The Student News Site of Chatham University


The Student News Site of Chatham University


The Student News Site of Chatham University


A new kind of literary experience: Abrams and Dorst impress audiences with S.


I have seen some intriguing concepts for books in my day, but never one so outstandingly original as that of S., the novel by J.J. Abrams and Doug Dorst.  In fact, I would be hard pressed to refer to this work as simply a novel, because it is indeed so much more than that.  This work of meta-fiction has surpassed the label of novel, instead creating a fully interactive experience sure to thrill the full spectrum of readers.

Upon purchasing this book within a book, and removing the black slip-case emblazoned with a large scripted S, the reader encounters what appears to be an old, weathered library book entitled “Ship of Theseus” — complete with call numbers on the spine and return dates stamped inside the back cover.  Written by the fictitious author and political dissident, V.M Straka — a man whose identity is highly debated among literary scholars — the book was “published” in 1949 under highly mysterious circumstances.

“Ship of Theseus” recounts the tale of a young man suffering from amnesia, who knows nothing about himself save his name, S.  It is a classic adventure story with a few unexpected twists, chronicling S’s tale as he attempts to piece together his former life.

This tale, however, is merely the backbone of the novel.  What makes it truly original is the annotations that fill the margins of the book.

As the reader soon learns, the book is being exchanged between its owner, an expunged graduate student named Eric, and an undergraduate named Jen.  Their margin notes lay out their thoughts on the book as they work to uncover the identity of V.M Straka, as well as the messages hidden within the footnotes by Straka’s translator, F.X. Caldeira.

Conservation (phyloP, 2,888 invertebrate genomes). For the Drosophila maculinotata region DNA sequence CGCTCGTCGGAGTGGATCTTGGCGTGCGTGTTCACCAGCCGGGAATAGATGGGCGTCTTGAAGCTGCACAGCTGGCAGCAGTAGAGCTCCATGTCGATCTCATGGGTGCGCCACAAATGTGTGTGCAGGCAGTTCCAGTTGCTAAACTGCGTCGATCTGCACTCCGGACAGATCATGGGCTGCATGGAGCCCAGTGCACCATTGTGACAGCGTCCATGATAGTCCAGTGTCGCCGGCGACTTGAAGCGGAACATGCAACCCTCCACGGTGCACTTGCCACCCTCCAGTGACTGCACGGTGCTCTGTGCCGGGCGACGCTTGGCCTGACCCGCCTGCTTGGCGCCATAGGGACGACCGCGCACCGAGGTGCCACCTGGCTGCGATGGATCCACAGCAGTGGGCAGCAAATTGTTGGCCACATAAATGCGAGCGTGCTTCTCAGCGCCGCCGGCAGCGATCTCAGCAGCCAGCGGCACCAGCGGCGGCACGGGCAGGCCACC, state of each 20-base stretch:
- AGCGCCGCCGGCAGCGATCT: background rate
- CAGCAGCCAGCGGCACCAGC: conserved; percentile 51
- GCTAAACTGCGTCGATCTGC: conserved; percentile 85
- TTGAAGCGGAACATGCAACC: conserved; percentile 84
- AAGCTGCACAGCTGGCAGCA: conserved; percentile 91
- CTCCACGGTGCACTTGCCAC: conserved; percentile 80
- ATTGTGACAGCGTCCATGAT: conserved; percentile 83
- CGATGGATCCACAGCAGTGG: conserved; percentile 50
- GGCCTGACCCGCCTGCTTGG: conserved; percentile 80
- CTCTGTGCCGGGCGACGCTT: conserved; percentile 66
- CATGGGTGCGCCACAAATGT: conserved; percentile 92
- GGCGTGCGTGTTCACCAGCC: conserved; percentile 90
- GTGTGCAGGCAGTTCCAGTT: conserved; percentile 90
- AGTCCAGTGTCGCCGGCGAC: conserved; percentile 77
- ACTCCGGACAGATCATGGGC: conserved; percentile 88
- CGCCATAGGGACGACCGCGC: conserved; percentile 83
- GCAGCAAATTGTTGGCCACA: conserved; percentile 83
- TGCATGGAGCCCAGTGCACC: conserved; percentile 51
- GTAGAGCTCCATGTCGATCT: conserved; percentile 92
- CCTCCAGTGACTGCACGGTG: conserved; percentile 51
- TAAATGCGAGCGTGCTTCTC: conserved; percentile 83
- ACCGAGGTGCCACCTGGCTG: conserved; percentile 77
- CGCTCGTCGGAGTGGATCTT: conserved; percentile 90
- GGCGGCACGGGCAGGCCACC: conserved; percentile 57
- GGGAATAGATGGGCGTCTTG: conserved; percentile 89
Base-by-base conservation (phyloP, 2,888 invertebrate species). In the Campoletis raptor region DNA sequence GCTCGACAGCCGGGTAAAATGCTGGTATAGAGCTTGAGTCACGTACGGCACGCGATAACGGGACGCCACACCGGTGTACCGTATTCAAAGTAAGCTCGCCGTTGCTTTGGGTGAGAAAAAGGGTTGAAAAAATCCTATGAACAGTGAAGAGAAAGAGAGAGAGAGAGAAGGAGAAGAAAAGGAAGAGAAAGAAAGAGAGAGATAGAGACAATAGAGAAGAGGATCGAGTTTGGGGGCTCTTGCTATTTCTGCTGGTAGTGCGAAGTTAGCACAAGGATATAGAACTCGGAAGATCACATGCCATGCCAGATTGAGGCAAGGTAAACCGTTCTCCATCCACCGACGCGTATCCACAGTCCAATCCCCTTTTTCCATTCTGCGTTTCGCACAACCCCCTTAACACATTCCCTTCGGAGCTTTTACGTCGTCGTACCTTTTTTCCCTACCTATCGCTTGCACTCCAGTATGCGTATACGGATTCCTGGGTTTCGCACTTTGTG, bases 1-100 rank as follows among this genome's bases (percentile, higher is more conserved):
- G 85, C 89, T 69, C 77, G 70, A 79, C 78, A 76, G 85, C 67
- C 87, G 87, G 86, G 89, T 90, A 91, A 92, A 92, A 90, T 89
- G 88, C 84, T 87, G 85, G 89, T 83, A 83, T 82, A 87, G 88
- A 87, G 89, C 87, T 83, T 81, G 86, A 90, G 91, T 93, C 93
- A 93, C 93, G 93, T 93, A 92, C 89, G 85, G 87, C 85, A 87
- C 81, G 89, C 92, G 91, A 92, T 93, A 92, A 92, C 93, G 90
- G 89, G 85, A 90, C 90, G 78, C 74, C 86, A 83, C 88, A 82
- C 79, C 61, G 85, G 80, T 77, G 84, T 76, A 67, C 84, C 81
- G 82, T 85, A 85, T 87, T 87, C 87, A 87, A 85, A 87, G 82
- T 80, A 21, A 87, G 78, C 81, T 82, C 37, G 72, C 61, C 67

As the book goes on, however, it becomes clear that they are working against a force much bigger than literary intrigue, as their mutual interest in the book leads them towards a danger that is all too real.

In addition to the annotations left by Eric and Jen, the book is also filled with various photocopied documents, postcards, and sheets of notebook paper that the two have passed back and forth throughout their relationship, making it feel more like a one-of-a-kind gem found in the corner of a dusty antique shop, than a book that was bought brand new.

Unfortunately, this unique format does make the book at little complicated at times, requiring a great deal of focus from the reader (particularly when one realizes that the notes between Eric and Jen are from several different timelines, and are differentiated by color).

This could obviously be a drawback for some readers, but in my opinion the end result is entirely worth the effort.  Personally, I fully intend to reread it in the hopes of picking up on the intricacies that I may have missed the first time through.

S. is an incredibly ambitious endeavor with a great deal of potential, which I think it lives up to in every way.  Abrams cinematographic background lends itself beautifully to the conception of this novel, while Dorst’s writing manages to capture all of the voices that play into the telling of the story, and express them all with a deft ability.

Additionally, they accomplish all of this without making it feel at all gimmicky, which is a trap that is all too easy to fall into when writing a novel in such an unusual format.

This modern twist on the old-fashioned adventure story is one that will surely renew anyone’s love of literature. With realistic prose, and an extensive historical context, one almost forgets that it is indeed a work of fiction.

Abrams wasn’t kidding when he said that this book was created to be a “love letter to the written word”.  It succeeds in not only providing an incredibly story, but also in proving that in a world where technology is the overwhelming standard, the written word still has a role to play.

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